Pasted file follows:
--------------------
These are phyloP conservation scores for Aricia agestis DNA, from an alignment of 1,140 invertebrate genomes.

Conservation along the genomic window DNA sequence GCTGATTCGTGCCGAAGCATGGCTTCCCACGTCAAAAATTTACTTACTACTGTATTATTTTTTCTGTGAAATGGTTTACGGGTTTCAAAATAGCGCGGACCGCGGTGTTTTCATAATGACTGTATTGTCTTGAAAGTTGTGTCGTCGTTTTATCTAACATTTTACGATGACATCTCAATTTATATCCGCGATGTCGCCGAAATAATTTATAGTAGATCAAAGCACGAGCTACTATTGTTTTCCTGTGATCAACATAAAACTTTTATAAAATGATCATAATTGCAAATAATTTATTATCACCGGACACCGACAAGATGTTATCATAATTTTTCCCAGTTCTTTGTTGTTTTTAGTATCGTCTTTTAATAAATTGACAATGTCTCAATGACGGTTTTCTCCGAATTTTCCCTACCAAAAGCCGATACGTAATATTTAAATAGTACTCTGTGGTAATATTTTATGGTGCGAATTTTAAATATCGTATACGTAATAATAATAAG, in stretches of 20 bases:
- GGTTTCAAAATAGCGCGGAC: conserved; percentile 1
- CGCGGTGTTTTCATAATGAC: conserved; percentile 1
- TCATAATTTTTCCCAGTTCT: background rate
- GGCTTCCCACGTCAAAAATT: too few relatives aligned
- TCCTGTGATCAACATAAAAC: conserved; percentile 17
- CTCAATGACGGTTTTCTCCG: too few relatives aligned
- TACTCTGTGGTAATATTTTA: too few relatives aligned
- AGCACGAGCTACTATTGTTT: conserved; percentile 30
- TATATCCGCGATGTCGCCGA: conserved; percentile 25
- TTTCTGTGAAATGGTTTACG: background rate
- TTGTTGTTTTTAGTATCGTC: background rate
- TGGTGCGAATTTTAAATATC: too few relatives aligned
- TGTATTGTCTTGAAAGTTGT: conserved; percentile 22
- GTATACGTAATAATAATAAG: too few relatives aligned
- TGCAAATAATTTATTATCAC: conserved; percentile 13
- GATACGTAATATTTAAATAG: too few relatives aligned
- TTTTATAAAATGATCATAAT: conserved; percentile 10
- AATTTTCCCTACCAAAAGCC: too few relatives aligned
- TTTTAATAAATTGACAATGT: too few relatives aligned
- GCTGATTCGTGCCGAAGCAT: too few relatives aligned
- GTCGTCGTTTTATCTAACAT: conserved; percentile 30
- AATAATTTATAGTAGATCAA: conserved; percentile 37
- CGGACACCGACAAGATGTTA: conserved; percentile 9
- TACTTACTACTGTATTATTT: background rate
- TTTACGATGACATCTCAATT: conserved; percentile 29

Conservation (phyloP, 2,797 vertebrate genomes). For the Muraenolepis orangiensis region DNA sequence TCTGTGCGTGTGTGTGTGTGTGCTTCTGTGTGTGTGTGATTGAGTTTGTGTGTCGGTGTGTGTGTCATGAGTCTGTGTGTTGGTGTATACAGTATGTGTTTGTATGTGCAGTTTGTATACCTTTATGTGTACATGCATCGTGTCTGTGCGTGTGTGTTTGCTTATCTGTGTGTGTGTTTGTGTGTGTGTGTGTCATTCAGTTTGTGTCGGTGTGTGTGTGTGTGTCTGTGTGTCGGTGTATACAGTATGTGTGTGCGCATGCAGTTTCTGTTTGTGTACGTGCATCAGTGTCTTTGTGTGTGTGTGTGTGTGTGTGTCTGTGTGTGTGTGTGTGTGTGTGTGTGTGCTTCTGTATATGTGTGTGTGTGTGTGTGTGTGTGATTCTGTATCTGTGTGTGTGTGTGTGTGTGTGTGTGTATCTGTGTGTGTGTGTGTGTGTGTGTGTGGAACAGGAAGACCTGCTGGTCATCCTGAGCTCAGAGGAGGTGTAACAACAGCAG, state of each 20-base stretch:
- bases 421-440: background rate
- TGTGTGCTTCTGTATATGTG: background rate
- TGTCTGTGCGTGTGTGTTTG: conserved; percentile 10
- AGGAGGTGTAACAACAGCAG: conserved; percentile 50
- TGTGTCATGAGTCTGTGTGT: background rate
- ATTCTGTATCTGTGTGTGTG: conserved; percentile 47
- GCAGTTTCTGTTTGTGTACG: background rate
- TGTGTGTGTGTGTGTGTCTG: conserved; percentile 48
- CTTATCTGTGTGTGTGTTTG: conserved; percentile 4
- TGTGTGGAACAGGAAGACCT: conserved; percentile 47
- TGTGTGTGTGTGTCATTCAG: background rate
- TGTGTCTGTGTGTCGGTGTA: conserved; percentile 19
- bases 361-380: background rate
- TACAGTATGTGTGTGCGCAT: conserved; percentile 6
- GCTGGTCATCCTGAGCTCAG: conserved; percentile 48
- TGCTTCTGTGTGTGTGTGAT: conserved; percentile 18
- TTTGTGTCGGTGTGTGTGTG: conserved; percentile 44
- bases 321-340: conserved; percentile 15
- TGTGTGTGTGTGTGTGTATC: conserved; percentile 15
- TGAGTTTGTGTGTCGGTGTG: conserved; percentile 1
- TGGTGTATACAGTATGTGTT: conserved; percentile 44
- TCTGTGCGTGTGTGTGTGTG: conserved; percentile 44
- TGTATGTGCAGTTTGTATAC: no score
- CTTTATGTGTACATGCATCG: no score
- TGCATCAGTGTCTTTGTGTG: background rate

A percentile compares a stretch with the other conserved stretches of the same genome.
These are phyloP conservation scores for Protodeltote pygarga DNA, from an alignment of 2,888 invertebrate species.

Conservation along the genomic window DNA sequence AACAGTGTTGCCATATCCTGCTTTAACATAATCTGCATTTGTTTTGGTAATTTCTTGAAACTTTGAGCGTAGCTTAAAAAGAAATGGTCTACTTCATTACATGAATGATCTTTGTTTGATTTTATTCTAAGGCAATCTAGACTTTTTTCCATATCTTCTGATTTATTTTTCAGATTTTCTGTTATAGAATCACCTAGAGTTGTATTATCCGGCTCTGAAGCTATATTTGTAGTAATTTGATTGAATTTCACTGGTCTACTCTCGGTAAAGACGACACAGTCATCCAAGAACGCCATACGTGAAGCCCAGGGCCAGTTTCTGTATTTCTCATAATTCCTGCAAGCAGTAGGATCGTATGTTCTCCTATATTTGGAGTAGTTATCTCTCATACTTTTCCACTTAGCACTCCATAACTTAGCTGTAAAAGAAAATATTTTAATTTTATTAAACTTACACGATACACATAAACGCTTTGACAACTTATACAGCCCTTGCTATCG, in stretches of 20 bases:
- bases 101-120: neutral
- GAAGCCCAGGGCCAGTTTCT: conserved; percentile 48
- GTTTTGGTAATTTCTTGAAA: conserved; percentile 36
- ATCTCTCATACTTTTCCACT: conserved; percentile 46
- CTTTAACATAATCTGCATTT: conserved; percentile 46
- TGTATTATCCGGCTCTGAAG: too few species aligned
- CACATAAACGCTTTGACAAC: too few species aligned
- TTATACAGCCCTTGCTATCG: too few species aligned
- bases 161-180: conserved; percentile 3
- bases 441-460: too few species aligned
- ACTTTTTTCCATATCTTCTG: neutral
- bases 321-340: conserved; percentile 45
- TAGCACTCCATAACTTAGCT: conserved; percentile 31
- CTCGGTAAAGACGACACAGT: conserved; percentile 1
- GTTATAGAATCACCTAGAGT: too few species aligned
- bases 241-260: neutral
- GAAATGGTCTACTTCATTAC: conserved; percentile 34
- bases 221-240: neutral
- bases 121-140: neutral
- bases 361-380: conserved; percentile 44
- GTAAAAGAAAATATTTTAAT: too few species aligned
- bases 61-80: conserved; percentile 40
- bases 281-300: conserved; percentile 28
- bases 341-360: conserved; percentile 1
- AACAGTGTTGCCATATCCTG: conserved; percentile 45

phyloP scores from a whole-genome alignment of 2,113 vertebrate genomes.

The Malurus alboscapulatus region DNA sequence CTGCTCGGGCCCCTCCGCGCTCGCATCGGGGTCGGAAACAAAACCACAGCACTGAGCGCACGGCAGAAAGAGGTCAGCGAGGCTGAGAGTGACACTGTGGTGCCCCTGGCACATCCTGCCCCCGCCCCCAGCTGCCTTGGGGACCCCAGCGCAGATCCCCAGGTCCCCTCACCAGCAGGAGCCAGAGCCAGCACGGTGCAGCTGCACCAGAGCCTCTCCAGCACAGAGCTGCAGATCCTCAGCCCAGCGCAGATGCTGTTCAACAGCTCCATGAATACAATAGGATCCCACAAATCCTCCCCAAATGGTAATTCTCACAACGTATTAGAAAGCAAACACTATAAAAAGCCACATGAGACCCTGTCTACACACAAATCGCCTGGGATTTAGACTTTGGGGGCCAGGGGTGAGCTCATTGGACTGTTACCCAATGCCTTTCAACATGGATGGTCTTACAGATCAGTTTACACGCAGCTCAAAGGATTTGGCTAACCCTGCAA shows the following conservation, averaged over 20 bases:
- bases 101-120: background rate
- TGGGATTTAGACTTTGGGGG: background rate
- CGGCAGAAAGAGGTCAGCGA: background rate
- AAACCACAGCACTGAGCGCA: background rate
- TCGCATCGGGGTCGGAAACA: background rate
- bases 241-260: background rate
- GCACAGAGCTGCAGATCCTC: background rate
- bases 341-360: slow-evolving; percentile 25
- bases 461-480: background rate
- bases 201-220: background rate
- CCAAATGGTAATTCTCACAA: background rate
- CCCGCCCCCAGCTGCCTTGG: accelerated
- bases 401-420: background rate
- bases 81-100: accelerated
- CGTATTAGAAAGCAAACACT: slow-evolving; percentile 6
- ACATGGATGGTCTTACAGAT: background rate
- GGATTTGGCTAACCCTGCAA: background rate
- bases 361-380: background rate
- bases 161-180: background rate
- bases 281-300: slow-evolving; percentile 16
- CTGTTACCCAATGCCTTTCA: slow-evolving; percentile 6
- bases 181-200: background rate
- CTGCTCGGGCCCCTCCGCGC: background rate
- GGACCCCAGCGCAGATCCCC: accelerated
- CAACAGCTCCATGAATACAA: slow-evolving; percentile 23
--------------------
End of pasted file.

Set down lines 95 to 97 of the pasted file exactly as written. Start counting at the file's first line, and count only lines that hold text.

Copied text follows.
- CCCGCCCCCAGCTGCCTTGG: accelerated
- bases 401-420: background rate
- bases 81-100: accelerated